The lesson learned from both The Netherlands and Israel, it all starts with proper water governance, which is a necessity for a working, reliable and efficient water infrastructure. However, The Netherlands have only started dealing with the effects of climate change such as droughts, whereas in Israel this was primary focus when it still was under its British Mandate and thus has a few years ahead upon The Netherlands in this regard.

Another theme I feel is important to continue is cyber security, which is a topic that is gaining more and more attention. In Israel these are embedded in the culture. However, I haven’t noticed a lot of cyber security activities for the Dutch water environment. Even though it is seen that the critical infrastructure organizations work with the European Network for Cyber Security, but water companies are not participating, besides TU delft. Whereas, it was seen that the water utilities in Israel are actively working with security companies, like SugaGuard as mentioned earlier this post. This could be an interesting topic to explore. ‘How can we project all these data based algorithms systems that are internet connected and is secured from outsiders that are trying to influence the water network?’.

Repost with permission from Medium.


[1] Part 1, Global Risks 2016


[3] p. 11



[6] p. 12


OECD. (2014). Water governance in the Netherlands: Fit for the future? OECD Studies on Water, OECD Publishing. p.17


[9] p. 7

[10] OECD. (2014). Water governance in the Netherlands: Fit for the future? OECD Studies on Water, OECD Publishing. p.87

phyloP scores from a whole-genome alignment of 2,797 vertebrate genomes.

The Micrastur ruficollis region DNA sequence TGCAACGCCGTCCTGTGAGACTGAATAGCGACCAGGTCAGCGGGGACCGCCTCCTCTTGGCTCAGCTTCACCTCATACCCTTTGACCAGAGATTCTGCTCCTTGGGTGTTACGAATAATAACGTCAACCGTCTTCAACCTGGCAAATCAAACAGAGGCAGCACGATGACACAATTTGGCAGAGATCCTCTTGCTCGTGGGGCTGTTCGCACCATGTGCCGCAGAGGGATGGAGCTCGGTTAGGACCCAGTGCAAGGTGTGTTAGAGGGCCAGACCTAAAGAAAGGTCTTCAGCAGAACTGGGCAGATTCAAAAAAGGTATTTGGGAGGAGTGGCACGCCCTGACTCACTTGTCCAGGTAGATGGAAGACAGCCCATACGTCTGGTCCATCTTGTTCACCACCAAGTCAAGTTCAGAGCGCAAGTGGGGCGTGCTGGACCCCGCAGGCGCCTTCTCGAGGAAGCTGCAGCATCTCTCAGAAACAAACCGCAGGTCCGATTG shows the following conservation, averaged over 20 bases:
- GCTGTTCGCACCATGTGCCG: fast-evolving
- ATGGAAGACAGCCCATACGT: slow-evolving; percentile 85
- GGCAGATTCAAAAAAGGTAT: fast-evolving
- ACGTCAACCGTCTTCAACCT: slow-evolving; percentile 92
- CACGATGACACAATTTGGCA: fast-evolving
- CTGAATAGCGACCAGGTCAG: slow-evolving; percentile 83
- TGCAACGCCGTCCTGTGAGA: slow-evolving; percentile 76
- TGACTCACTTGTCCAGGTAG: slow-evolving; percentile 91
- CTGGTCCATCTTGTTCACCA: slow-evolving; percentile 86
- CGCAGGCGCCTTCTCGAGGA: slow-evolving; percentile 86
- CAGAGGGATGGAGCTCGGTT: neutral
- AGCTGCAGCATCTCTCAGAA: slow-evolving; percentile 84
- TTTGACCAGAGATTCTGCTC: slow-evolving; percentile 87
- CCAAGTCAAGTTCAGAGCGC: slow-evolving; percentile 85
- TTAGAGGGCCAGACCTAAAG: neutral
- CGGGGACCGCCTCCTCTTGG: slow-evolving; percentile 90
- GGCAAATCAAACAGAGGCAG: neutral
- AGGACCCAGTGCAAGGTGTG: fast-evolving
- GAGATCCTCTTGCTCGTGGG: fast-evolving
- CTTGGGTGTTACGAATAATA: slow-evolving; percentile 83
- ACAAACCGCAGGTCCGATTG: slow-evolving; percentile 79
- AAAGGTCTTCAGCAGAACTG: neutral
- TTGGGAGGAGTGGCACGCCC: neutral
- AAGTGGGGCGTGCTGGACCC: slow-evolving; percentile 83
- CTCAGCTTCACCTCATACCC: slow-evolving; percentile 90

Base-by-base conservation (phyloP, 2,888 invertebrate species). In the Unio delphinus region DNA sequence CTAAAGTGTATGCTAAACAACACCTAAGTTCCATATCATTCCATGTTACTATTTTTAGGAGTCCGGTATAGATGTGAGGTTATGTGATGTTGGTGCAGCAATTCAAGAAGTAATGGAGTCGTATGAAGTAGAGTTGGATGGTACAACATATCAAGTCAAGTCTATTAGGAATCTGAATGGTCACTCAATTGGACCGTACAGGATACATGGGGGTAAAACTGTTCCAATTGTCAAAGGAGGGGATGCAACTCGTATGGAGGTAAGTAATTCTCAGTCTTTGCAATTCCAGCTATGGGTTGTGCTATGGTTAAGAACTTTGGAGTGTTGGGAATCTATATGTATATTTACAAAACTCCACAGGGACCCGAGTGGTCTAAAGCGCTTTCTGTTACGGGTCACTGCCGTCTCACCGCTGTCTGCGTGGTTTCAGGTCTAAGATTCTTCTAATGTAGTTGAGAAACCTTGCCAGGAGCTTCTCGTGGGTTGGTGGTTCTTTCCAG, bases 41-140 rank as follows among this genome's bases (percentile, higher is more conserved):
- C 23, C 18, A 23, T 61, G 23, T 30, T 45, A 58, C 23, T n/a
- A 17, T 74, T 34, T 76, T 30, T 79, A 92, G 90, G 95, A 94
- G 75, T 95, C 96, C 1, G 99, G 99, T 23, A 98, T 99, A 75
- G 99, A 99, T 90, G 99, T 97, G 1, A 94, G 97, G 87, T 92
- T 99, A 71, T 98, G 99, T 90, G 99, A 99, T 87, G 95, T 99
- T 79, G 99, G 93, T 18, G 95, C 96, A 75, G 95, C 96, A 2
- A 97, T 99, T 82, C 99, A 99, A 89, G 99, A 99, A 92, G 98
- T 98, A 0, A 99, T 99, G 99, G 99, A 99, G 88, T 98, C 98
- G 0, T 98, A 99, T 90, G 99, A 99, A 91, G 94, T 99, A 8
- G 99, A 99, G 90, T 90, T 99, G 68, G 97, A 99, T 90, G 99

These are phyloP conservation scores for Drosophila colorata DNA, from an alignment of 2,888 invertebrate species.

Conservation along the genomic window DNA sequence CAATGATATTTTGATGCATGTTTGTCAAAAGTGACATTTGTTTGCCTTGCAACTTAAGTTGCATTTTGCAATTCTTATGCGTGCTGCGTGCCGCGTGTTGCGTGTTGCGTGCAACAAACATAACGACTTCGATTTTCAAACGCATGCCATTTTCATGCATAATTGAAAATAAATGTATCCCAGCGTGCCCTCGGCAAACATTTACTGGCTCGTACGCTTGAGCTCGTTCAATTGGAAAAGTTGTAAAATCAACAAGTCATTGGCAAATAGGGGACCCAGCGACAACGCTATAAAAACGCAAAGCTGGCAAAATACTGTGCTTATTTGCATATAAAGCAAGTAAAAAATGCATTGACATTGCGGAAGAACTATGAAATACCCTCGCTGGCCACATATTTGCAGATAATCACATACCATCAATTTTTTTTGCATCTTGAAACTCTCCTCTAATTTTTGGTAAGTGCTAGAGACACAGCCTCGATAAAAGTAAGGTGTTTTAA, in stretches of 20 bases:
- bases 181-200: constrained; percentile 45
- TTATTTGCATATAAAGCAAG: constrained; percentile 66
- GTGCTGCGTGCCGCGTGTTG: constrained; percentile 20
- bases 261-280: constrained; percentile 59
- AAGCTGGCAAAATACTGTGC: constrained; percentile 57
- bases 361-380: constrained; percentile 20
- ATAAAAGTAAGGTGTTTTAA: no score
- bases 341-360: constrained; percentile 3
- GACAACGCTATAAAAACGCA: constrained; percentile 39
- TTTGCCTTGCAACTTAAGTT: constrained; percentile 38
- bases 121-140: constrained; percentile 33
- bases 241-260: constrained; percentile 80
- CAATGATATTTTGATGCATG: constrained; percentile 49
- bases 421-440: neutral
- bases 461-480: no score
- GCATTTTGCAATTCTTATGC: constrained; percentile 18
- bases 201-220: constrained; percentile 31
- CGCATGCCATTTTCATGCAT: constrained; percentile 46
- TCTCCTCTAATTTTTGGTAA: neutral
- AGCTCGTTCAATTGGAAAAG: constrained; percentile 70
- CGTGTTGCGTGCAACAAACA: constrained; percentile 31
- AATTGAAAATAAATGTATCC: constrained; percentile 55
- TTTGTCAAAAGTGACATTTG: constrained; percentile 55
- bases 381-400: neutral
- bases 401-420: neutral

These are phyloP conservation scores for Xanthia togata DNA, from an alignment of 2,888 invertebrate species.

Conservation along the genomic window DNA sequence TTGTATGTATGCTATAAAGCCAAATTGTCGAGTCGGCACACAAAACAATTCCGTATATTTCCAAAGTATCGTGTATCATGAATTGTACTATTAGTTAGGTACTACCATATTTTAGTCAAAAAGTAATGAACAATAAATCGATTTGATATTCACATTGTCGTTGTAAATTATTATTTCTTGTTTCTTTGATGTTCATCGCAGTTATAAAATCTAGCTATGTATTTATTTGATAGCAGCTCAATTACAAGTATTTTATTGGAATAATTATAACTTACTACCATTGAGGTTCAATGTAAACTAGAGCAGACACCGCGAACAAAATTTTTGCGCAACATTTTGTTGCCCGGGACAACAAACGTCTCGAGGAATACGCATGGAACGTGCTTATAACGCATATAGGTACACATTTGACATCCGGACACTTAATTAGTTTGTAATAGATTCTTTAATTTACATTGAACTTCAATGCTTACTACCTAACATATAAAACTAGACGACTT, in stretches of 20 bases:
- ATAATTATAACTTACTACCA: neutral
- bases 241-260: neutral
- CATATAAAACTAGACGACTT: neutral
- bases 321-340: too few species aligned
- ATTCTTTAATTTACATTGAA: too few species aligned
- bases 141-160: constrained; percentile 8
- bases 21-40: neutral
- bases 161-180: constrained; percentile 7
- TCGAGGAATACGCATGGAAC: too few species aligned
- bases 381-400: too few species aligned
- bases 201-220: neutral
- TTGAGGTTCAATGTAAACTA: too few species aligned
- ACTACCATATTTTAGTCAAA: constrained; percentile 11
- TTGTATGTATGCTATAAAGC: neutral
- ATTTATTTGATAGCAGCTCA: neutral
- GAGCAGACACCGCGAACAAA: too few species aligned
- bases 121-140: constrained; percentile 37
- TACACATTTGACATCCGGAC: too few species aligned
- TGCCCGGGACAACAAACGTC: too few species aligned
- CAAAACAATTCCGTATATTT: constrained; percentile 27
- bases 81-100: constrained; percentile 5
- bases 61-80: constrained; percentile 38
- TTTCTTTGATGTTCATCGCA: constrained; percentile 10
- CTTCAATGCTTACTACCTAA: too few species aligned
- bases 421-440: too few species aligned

[11] Distel, O (2017). Presentation April 4, 2017 Ministry of Economy, Jerusalem.

[12] Siegel, S. M. (2015). Let There Be Water: Israel’s Solution for a Water-Starved World. Macmillan.p. 19

[13] Siegel, S. M. (2015). Let There Be Water: Israel’s Solution for a Water-Starved World. Macmillan.p. 21/22

[14] Siegel, S. M. (2015). Let There Be Water: Israel’s Solution for a Water-Starved World. Macmillan. p.23

[15] Siegel, S. M. (2015). Let There Be Water: Israel’s Solution for a Water-Starved World. Macmillan.p. 25

[16] Siegel, S. M. (2015). Let There Be Water: Israel’s Solution for a Water-Starved World. Macmillan.p. 37

[17] Siegel, S. M. (2015). Let There Be Water: Israel’s Solution for a Water-Starved World. Macmillan.p. 37

[18] Siegel, S. M. (2015). Let There Be Water: Israel’s Solution for a Water-Starved World. Macmillan.p. 17


[20] Siegel, S. M. (2015). Let There Be Water: Israel’s Solution for a Water-Starved World. Macmillan. p.115


[22] Siegel, S. M. (2015). Let There Be Water: Israel’s Solution for a Water-Starved World. Macmillan. p.50

[23] Siegel, S. M. (2015). Let There Be Water: Israel’s Solution for a Water-Starved World. Macmillan. p.51

[24] Siegel, S. M. (2015). Let There Be Water: Israel’s Solution for a Water-Starved World. Macmillan. p.166





[29] OECD. (2014). Water governance in the Netherlands: Fit for the future? OECD Studies on Water, OECD Publishing. p.19